Can you grow your own food to beat inflation? It depends

·3 min read
Colin Hayles of Golden Acre Home & Garden recommends testing out the soil, adding compost and learning about optimal growing conditions. (Calgary Food Bank - image credit)
Colin Hayles of Golden Acre Home & Garden recommends testing out the soil, adding compost and learning about optimal growing conditions. (Calgary Food Bank - image credit)

If you've been toying with the idea of growing your own produce and taking your gardening skills to the next level, you'll be happy to know your goals aren't out of reach.

Colin Hayles, a horticulturist and buyer at Golden Acre Home & Garden, says the best way to get into gardening is to "start small" and take it slow until you feel comfortable.

"Don't start big. Don't bite off more than you can chew," Hayles said. "It's a recipe for disaster — and that's any hobby that you get into."

Hayles recommends testing out the soil, adding compost and learning about optimal growing conditions to make the best out of what you've got. For example, leafy green vegetables like spinach and kale can easily thrive in the shade while other options like tomatoes and peppers need plenty of sunlight to grow.

According to Joanna Tschudy, community development co-ordinator with the Calgary Horticultural Society, it's difficult to completely rely on homegrown produce for your everyday needs.

"I don't think you could fully, you know, provide all your food from the garden, but there's definitely a great supplement from our home gardens," she said.

Tschudy added that everyone can start gardening and grow their own vegetables "as long as there's land to access and some time" coupled with basic resources like water.

Consumers do need to find ways to combat higher grocery prices. According to the Consumer Price Index that was released in April, inflation has "slowed in recent months" but grocery prices remain higher than usual.

Submitted by Kath Smyth
Submitted by Kath Smyth

Home gardening may not be everyone's cup of tea, though. Some may struggle with the long-term commitment that is often linked to home gardening, according to Dr. Sylvain Charlebois, professor and director of the Agri-Food Analytics Lab at Dalhousie University.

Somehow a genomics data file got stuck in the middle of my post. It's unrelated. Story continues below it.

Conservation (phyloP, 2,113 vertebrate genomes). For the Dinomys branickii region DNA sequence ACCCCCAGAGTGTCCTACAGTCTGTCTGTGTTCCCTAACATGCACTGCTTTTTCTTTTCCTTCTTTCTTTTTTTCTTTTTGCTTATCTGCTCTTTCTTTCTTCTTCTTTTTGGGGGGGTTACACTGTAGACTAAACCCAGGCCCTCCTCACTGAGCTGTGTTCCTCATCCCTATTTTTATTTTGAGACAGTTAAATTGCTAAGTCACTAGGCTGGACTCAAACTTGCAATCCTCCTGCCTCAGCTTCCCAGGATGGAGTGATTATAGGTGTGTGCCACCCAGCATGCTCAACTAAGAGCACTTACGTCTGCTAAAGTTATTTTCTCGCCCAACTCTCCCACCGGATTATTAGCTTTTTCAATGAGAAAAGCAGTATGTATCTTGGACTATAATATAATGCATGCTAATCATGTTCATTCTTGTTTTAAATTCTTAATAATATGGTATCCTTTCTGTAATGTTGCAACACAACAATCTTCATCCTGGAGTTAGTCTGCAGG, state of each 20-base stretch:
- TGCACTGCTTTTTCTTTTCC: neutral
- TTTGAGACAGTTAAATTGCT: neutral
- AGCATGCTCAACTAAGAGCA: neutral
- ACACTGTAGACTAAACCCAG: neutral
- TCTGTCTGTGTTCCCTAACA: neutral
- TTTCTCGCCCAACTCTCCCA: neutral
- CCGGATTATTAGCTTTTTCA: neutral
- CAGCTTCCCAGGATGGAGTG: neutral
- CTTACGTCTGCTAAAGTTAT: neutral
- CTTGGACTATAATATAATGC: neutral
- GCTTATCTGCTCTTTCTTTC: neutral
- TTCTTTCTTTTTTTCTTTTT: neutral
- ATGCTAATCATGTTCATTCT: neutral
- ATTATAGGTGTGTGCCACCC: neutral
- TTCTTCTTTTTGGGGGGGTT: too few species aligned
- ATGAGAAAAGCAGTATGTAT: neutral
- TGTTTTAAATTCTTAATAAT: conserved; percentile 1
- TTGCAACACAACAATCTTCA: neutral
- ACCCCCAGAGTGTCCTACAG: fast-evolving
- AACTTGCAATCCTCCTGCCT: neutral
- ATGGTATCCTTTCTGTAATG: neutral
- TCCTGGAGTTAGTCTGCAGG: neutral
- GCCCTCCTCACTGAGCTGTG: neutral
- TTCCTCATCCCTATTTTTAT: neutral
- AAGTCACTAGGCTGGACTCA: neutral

"Anybody who started their garden will tell you that it's very costly to start," he said. "And of course, there's always some misses along the way because … you have to learn about your soil, the sun itself. There's an art to it."

Charlebois says the costs may rise if you need to purchase expensive gardening equipment and tools, making it an inaccessible option for some.

'You can do urban gardening downtown'

There may be ways out, though. Tschudy suggests recycling and looking into alternative resources like community gardens, tool libraries and seed exchanges to save costs.

"I really love to garden with things that I already have, and often they come right out of the recycling box," she said.

One of her favourite hacks involves using newspapers to make pots for indoor seedlings.

If you're looking to take things slow, Hayles suggests trying something simple like planting cucumber seeds in a window box.

"You don't need a large area, you don't need a full garden," Hayles said. "You can do urban gardening downtown."

Tschudy and Hayles believe it's crucial to keep the weather forecasts in mind while planting seeds. That said, root crops and leafy greens like garlic, potatoes, carrots, kale, Swiss chard, and lettuce are a good bet in Calgary.

"The best option for a new gardener would be to lower your expectations and choose things that already will be tolerant of our cold nights and our windy weather and maybe even our wildlife," Tschudy said.

For amateur gardeners who don't know where to begin, working with a friend or signing up for classes may be a good option.

"Everybody fails, even expert gardeners," Tschudy said. "There's fails or learning curves every year and then that's how we learn the most."